Anna Lee Fisher



Photo in helmet 1

Anna Lee Fisher; born August 24, 1949 in New York City and grew up in San Pedro, California, which she con­sid­ers her hometown.

Anna Fsher is an American chemist, emer­gency doc­tor, and for­mer NASA astro­naut. Mother of two chil­dren, in 1984 she became the first moth­er in space. During her NASA career, she was involved in three major pro­grams: the Space Shuttle, the International Space Station, and the Orion spacecraft.

Anna Fisher was select­ed as an astro­naut can­di­date in January 1978. In August 1979, she com­plet­ed her train­ing and eval­u­a­tion peri­od, becom­ing eli­gi­ble for assign­ment as a Mission Specialist on Space Shuttle crews.

As one of the first female astro­nauts, she helped design a space­suit tai­lored to the female anatomy.

After the year-long basic train­ing pro­gram, Fisher’s first NASA mis­sions (pre-STS‑1 through STS4) includ­ed the following:

• Development and test­ing of the Canadarm Remote Manipulator (RMS) – com­mon­ly referred to as the shut­tle’s robot­ic arm”;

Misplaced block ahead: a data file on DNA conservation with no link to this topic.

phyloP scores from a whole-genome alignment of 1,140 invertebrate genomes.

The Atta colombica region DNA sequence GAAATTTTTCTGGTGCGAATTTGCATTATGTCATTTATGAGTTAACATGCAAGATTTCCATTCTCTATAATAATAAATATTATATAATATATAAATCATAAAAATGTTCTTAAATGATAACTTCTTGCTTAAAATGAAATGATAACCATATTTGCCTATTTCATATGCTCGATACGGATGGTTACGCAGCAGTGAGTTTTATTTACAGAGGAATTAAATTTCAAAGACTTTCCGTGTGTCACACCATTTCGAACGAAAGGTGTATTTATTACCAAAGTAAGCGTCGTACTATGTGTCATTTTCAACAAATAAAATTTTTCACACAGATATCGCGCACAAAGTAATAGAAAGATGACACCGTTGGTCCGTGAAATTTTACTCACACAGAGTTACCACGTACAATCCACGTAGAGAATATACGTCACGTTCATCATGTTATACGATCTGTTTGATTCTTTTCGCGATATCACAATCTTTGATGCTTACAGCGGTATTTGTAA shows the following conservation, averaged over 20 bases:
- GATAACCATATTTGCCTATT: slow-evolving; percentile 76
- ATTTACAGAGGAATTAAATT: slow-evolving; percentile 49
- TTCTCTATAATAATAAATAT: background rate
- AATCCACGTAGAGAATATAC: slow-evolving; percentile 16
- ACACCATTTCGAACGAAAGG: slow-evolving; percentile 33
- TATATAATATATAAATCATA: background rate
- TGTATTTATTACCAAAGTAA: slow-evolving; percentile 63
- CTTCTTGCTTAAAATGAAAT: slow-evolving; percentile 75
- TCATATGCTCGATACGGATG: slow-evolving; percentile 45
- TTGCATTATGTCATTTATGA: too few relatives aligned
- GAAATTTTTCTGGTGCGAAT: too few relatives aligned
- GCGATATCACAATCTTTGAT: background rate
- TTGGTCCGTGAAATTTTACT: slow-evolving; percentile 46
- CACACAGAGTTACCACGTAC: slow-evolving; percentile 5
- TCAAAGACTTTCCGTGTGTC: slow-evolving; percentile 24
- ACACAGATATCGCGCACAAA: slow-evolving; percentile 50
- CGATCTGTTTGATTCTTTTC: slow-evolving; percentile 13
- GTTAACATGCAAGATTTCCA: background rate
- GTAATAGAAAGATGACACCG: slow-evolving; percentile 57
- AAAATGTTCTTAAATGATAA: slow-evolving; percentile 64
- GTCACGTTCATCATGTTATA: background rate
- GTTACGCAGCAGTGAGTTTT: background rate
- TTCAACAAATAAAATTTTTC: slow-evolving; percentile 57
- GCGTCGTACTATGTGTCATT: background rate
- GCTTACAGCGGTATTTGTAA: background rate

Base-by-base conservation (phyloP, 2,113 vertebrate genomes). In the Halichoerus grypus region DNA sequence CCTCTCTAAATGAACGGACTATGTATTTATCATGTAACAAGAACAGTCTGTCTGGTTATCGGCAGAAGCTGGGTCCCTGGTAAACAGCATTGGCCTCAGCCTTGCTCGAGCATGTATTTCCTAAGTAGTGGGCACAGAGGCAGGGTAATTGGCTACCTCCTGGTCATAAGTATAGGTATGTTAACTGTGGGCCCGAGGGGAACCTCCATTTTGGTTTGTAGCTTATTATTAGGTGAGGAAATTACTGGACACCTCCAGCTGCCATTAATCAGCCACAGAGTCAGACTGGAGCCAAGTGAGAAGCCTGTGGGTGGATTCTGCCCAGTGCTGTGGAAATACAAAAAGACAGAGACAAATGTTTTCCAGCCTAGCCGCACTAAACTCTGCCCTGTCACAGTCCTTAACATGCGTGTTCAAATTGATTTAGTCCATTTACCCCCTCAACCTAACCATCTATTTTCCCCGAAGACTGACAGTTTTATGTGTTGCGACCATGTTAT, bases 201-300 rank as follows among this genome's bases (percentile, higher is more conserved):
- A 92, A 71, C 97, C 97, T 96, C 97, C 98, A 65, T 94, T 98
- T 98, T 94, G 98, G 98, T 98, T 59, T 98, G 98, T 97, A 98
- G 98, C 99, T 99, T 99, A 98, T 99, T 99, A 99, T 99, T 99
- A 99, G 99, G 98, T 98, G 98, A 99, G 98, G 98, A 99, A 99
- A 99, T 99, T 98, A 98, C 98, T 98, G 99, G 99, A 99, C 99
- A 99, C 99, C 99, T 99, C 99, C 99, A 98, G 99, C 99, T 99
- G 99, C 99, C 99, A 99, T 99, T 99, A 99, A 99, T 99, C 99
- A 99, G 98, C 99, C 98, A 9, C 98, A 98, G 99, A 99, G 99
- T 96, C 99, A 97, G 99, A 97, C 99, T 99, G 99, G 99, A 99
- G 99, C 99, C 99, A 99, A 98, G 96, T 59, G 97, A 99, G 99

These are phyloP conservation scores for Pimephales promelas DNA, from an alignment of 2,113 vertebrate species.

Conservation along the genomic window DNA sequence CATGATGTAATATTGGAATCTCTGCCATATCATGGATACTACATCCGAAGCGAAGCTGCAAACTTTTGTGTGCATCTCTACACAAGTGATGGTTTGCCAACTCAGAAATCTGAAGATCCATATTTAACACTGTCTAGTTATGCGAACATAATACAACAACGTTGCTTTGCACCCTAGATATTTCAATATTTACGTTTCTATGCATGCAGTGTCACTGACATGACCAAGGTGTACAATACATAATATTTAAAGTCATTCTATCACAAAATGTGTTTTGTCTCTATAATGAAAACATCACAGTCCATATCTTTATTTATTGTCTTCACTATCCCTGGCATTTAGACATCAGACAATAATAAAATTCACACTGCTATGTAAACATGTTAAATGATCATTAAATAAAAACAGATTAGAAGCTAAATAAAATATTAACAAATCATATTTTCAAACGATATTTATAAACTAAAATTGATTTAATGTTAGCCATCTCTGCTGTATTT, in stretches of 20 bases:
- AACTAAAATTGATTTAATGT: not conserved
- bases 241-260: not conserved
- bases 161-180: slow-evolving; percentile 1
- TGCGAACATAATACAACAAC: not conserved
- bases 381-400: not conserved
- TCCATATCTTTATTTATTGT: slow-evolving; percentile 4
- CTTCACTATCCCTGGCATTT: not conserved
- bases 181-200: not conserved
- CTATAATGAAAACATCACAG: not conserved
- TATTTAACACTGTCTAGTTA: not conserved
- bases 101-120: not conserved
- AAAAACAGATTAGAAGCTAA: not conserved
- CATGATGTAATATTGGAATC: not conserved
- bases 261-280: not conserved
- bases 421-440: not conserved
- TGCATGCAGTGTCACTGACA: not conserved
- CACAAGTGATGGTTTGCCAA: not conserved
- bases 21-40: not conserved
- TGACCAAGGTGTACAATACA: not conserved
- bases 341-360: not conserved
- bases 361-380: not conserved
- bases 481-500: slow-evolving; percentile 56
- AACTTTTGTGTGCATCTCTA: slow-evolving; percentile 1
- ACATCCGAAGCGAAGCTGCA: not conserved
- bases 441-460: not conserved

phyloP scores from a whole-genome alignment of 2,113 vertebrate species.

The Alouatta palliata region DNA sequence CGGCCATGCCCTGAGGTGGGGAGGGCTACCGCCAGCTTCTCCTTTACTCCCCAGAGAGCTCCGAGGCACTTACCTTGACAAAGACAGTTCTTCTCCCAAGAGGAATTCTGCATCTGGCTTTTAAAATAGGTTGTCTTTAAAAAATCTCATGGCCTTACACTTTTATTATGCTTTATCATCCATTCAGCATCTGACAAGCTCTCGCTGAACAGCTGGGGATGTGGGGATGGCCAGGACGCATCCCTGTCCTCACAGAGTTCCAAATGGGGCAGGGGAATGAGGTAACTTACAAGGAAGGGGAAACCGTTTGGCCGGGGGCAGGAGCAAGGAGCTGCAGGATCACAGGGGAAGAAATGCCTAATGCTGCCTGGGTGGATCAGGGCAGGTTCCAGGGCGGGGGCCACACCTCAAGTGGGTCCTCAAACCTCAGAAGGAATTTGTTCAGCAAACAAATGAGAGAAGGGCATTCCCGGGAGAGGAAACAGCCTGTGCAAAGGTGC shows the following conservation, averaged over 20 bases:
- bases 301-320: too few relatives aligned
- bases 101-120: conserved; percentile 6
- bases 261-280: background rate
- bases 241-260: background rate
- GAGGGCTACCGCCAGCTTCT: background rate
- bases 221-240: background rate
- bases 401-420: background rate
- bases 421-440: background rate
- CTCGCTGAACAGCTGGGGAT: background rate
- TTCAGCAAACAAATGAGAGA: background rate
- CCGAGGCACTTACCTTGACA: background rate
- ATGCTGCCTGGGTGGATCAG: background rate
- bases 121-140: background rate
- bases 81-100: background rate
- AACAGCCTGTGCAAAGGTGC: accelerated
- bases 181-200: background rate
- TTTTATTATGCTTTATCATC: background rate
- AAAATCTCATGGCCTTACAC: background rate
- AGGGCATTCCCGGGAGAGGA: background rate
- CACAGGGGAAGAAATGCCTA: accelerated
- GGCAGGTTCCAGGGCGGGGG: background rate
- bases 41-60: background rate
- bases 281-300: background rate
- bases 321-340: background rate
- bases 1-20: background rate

• Contribute to the design of female-friend­ly space­suits (known as extra-small extrave­hic­u­lar mobil­i­ty units, or EMUs);

• Development and test­ing of emer­gency space­walk pro­ce­dures for car­go doors and emer­gency repair procedures;

• Flight Software Verification at the Shuttle Avionics Integration Laboratory (SAIL) – in this capac­i­ty she reviewed require­ments and test pro­ce­dures for ascent, in-orbit and RMS soft­ware ver­i­fi­ca­tion – and served as a crew eval­u­a­tor for ver­i­fi­ca­tion and devel­op­ment test­ing for STS2, STS3, and STS4.

• She final­ly flew in late 1984 on STS-51‑A aboard Discovery. The mis­sion deployed two satel­lites and recov­ered two oth­ers that had been placed in inap­pro­pri­ate orbits due to mal­func­tion­ing of their starter motors (see mis­sion STS-41‑B).

She was assigned as a mis­sion spe­cial­ist on STS-61‑H before the Space Shuttle Challenger explod­ed. Following the acci­dent, she worked as an assis­tant to the General Directorate of the Astronaut Office.

Upon her return to the Astronaut Office, she was assigned to the Operations Planning Branch to work on train­ing pro­ce­dures and issues in sup­port of the International Space Station. She served as Chief of the Operations Planning Branch from June 1997 to June 1998. Following a reor­ga­ni­za­tion of the Astronaut Office, she was appoint­ed Space Station Branch Operations/​Training Assistant from June 1998 to June 1999. She then served as Chief of the Space Station Branch of the Astronaut Office with respon­si­bil­i­ty for over­see­ing 40 – 50 astro­nauts and sup­port engineers.

On November 8, 1984, she made a sin­gle flight as a mis­sion spe­cial­ist, for the Discovery flight STS-51‑A.